Bangladeshi factory workers fear rollback of security measures | Company | Economic and financial news from a German point of view | DW

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The expiration of the Bangladesh Accord, a legally binding agreement between global brands, retailers and unions, on May 31 and the lack of long-term commitments from brands raised fears for the future safety of workers in the workplace. Bangladesh garment factories.

The Bangladesh Accord received 214 signatures in 2018, including 200 trademarks. A three-month extension of the Agreement has been agreed with 56 brands, including H&M, Inditex, owner of Zara, Adidas, Puma, Uniqlo, Otto Group, Bestseller, KIK and Tchibo.

But fears remain for the long-term protection of Bangladeshi workers. UNI Global Union and IndustriALL Global Union, trade union signatories to the Bangladesh Accord, say multinational brands want to return to self-monitoring of their own supply chains, which could undermine transparency and accountability, and have disastrous consequences for the lives of millions of garment workers.

Christina Hajagos-Clausen, director of textiles and clothing at IndustriALL union, argues that an evolution towards a model where a ‘brand association’ group, created by brands, would in fact act as arbiter for inspections, rather as the independent body currently in charge of maintaining brands online.

“Individual brands have to be held accountable, this cannot be an association that is held accountable,” she told DW, adding that self-monitoring could potentially lead to poorly managed factories, such as we have seen it in the past and in the present. On the same day that the Bangladesh Accord expired, a major fire broke out in a garment factory in Karachi, Pakistan.

Rana Plaza tragedy spurs change

The Bangladesh Accord was introduced following the Rana Plaza factory collapse in 2013, killing at least 1,100 people and considered the deadliest industrial disaster in modern history. It provided mechanisms for factory workers to file complaints, to be trained in the detection of health and safety violations, and to serve on advisory boards. Forty-eight German companies signed the renegotiated agreement in 2018, the most of one country.

The success of the Bangladesh Accord rests on a governance structure where unions have equal power with brands, supported by an independent body with transparency obligations.

“We have been able to work with the brands despite very difficult times over the years. We don’t always agree on everything, far from it. But we have worked to find consensus on many of the difficult issues we face when it comes to inspecting thousands of factories, ”said Christy Hoffman, Secretary General of UNI Global Union.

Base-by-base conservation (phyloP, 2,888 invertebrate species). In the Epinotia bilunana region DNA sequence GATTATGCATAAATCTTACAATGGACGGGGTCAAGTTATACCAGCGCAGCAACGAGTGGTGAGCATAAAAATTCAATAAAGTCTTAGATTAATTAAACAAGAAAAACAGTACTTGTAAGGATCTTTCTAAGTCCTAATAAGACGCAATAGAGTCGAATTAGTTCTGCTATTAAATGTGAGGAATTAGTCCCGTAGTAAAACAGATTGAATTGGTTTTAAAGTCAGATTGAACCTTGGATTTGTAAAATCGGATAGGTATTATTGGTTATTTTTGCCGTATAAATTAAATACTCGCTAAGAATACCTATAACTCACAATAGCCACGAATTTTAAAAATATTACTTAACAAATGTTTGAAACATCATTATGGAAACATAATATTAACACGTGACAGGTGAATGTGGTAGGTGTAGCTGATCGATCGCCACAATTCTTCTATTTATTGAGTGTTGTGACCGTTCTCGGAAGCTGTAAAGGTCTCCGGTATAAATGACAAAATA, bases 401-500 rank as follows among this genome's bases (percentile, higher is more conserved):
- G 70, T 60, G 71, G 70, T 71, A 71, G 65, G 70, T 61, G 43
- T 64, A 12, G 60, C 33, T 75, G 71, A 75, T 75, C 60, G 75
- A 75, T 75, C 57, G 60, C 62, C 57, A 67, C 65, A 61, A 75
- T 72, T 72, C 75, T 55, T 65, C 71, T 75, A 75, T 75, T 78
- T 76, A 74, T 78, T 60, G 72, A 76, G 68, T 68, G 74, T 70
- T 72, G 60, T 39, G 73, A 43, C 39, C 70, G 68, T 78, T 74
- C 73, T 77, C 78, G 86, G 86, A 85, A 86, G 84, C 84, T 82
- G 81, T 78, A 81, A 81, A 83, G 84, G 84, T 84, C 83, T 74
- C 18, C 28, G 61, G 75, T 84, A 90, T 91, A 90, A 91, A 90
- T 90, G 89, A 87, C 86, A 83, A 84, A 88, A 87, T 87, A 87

Bangladeshi factory workers say the deal has changed their lives for the better and fear its demise despite a short extension for some brands.

“I firmly believe that if the deal is kept, we will not have to die in fires and building collapses,” said Ronjona Aktar Hashi of the Alliance Knit Composite factory on the outskirts of Dhaka.

Mohammad Muzaffar in a nearby factory lost his leg in a factory collapse. He fears that “the situation of garment workers will worsen” if the agreement does not continue in the same vein as it has since 2013.

“We have large fire doors installed in four floors of the plant. We have fire extinguishers on every floor. These weren’t in place before.”

Some believe the COVID pandemic may have allowed some businesses to step back when no one is watching

A model for workers’ rights and the duty of care under threat

In January 2020, just months before COVID-19 reached Europe, a report by the European Commission hailed the Bangladesh Accord as the gold standard for supply chain due diligence. The EU is currently preparing legislation that will ensure that companies are legally responsible for their supply chains and respect human rights.

Danish MEP Karen Melchior said EU lawmakers “must ensure that workers’ human rights are protected and we must do so through mandatory requirements”, such as signing trade agreements that respect Human rights laws of the International Labor Organization.

“Individual companies have an obligation to ensure that their production meets minimum standards, regardless if the government and authorities of this country do not keep factories and producers accountable for complying with national law,” a- she told DW.

Christie Miedema, labor rights activist with the Clean Clothes campaign, says the pandemic may have allowed some companies to “step back when no one is watching”, despite the deal that works for brands with informed and socially conscious consumers as well as workers.

Otto Group said in a statement that it is “committed to making RSC the industry standard for ensuring the safety of workers in Bangladesh’s garment sector now and in the future.” RSC is a permanent safety oversight body for industry in Bangladesh.

“We are committed to securing the independence, resources and funding of this organization to ensure occupational safety for all workers in Bangladesh today and in the future,” said Aldi Nord, another signatory. of the agreement, in a press release.



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